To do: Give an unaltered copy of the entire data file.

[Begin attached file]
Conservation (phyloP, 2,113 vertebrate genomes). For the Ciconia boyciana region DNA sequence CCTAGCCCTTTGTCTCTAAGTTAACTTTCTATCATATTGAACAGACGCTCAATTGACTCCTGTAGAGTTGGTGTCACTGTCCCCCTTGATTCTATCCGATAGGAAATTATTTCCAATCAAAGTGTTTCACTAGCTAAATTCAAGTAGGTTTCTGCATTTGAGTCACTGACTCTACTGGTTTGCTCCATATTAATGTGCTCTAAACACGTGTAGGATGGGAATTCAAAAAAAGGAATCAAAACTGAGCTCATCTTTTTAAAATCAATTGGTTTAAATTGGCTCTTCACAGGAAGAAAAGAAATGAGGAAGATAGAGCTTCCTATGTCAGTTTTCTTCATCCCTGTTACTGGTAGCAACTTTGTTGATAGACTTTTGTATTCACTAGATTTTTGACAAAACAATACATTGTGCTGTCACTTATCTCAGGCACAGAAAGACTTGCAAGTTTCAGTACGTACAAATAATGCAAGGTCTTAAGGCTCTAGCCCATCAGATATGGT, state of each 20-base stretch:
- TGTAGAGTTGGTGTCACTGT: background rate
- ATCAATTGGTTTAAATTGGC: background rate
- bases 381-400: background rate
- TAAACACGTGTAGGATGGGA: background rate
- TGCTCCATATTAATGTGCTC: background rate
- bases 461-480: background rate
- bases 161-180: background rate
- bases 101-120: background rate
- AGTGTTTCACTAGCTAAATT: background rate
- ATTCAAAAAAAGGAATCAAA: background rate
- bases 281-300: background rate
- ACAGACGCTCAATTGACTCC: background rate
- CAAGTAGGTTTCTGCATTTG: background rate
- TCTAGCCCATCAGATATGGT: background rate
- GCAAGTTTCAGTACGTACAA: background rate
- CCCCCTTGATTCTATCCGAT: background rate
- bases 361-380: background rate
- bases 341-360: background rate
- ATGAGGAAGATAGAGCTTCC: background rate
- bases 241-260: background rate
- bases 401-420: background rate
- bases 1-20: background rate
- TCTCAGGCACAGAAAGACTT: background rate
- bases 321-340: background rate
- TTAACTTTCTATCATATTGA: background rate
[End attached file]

Conservation (phyloP, 2,113 vertebrate genomes). For the Ciconia boyciana region DNA sequence CCTAGCCCTTTGTCTCTAAGTTAACTTTCTATCATATTGAACAGACGCTCAATTGACTCCTGTAGAGTTGGTGTCACTGTCCCCCTTGATTCTATCCGATAGGAAATTATTTCCAATCAAAGTGTTTCACTAGCTAAATTCAAGTAGGTTTCTGCATTTGAGTCACTGACTCTACTGGTTTGCTCCATATTAATGTGCTCTAAACACGTGTAGGATGGGAATTCAAAAAAAGGAATCAAAACTGAGCTCATCTTTTTAAAATCAATTGGTTTAAATTGGCTCTTCACAGGAAGAAAAGAAATGAGGAAGATAGAGCTTCCTATGTCAGTTTTCTTCATCCCTGTTACTGGTAGCAACTTTGTTGATAGACTTTTGTATTCACTAGATTTTTGACAAAACAATACATTGTGCTGTCACTTATCTCAGGCACAGAAAGACTTGCAAGTTTCAGTACGTACAAATAATGCAAGGTCTTAAGGCTCTAGCCCATCAGATATGGT, state of each 20-base stretch:
- TGTAGAGTTGGTGTCACTGT: background rate
- ATCAATTGGTTTAAATTGGC: background rate
- bases 381-400: background rate
- TAAACACGTGTAGGATGGGA: background rate
- TGCTCCATATTAATGTGCTC: background rate
- bases 461-480: background rate
- bases 161-180: background rate
- bases 101-120: background rate
- AGTGTTTCACTAGCTAAATT: background rate
- ATTCAAAAAAAGGAATCAAA: background rate
- bases 281-300: background rate
- ACAGACGCTCAATTGACTCC: background rate
- CAAGTAGGTTTCTGCATTTG: background rate
- TCTAGCCCATCAGATATGGT: background rate
- GCAAGTTTCAGTACGTACAA: background rate
- CCCCCTTGATTCTATCCGAT: background rate
- bases 361-380: background rate
- bases 341-360: background rate
- ATGAGGAAGATAGAGCTTCC: background rate
- bases 241-260: background rate
- bases 401-420: background rate
- bases 1-20: background rate
- TCTCAGGCACAGAAAGACTT: background rate
- bases 321-340: background rate
- TTAACTTTCTATCATATTGA: background rate